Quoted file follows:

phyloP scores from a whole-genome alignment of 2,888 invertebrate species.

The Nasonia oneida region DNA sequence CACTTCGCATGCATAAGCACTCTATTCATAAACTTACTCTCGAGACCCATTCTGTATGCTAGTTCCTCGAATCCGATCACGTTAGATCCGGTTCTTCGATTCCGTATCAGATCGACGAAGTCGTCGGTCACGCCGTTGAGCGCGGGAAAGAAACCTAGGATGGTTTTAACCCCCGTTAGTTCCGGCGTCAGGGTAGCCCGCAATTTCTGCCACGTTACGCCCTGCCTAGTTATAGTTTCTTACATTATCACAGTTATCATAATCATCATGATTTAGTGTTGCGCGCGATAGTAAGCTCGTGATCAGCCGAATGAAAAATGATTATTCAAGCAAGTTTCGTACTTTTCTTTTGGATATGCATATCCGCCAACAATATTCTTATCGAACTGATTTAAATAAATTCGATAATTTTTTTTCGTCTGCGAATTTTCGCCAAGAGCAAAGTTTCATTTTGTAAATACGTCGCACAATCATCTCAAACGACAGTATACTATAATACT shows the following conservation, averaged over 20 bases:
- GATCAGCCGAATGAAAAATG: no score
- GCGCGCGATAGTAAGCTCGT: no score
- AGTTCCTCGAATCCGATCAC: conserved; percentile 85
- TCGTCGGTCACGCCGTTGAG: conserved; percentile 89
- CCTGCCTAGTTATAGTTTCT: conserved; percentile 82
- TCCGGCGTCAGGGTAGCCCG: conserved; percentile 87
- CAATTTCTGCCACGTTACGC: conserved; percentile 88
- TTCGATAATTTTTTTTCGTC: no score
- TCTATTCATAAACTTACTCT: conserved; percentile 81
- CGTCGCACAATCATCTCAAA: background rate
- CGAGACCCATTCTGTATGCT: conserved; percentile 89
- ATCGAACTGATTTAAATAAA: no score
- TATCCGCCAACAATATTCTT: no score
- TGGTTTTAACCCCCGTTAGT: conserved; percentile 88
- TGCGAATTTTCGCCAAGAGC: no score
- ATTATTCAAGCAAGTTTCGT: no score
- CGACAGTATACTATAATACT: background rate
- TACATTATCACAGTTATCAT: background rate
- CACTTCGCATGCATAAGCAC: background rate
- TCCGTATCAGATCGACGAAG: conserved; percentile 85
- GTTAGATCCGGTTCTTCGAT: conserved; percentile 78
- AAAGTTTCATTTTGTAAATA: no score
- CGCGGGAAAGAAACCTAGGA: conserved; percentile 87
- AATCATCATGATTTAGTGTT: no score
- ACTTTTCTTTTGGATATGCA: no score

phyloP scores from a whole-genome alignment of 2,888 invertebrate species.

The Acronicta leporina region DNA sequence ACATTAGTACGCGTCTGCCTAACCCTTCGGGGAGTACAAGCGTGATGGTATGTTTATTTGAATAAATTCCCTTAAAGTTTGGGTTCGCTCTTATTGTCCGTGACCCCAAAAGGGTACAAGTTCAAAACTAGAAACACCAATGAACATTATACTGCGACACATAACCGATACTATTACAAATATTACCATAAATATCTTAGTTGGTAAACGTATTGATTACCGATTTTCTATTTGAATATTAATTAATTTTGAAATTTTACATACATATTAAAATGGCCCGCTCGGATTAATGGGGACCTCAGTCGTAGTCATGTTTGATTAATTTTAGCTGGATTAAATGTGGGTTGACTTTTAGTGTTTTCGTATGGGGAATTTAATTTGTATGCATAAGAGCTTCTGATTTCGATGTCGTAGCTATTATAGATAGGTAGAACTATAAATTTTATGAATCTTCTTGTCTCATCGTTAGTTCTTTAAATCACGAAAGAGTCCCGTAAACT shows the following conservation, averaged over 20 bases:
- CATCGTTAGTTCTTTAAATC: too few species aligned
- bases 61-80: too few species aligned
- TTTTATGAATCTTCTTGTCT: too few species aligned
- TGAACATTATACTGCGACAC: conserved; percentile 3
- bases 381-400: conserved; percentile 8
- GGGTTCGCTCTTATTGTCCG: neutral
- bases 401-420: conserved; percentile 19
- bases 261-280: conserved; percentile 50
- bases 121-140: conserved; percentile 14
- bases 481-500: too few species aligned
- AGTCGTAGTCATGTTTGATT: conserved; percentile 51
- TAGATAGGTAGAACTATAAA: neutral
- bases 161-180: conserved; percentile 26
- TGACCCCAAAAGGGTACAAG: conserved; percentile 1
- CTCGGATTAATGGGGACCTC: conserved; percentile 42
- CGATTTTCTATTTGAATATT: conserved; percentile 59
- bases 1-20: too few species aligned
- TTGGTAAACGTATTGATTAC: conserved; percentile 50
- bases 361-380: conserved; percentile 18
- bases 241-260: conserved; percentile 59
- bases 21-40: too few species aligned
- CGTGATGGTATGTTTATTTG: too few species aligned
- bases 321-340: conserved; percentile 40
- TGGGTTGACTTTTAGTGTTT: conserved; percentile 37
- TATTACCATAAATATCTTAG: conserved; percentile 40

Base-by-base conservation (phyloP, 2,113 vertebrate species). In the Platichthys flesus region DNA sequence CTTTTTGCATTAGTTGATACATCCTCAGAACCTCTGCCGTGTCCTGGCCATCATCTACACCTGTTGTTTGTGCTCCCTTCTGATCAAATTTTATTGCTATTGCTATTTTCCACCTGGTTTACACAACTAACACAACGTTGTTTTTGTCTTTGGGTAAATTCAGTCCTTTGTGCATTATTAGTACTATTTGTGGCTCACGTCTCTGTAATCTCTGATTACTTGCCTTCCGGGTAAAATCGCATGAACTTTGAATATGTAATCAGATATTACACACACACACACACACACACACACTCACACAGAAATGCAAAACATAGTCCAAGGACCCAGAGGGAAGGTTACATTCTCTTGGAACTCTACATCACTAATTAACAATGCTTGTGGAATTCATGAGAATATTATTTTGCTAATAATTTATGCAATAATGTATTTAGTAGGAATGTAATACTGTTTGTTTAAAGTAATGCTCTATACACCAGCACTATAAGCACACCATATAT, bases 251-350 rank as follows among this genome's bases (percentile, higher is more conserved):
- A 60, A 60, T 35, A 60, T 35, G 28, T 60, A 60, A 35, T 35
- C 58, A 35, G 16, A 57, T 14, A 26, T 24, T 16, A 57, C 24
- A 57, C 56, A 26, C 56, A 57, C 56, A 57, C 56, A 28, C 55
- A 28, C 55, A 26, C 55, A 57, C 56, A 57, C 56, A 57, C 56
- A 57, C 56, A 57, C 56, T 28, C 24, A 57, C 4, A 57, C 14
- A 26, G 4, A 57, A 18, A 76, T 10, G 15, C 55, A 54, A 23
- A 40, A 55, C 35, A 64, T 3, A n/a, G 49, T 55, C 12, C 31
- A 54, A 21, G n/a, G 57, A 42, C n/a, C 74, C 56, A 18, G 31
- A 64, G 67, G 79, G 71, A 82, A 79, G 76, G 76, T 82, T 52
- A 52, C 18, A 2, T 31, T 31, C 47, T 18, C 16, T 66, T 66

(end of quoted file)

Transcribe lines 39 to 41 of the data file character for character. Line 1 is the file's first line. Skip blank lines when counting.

- bases 481-500: too few species aligned
- AGTCGTAGTCATGTTTGATT: conserved; percentile 51
- TAGATAGGTAGAACTATAAA: neutral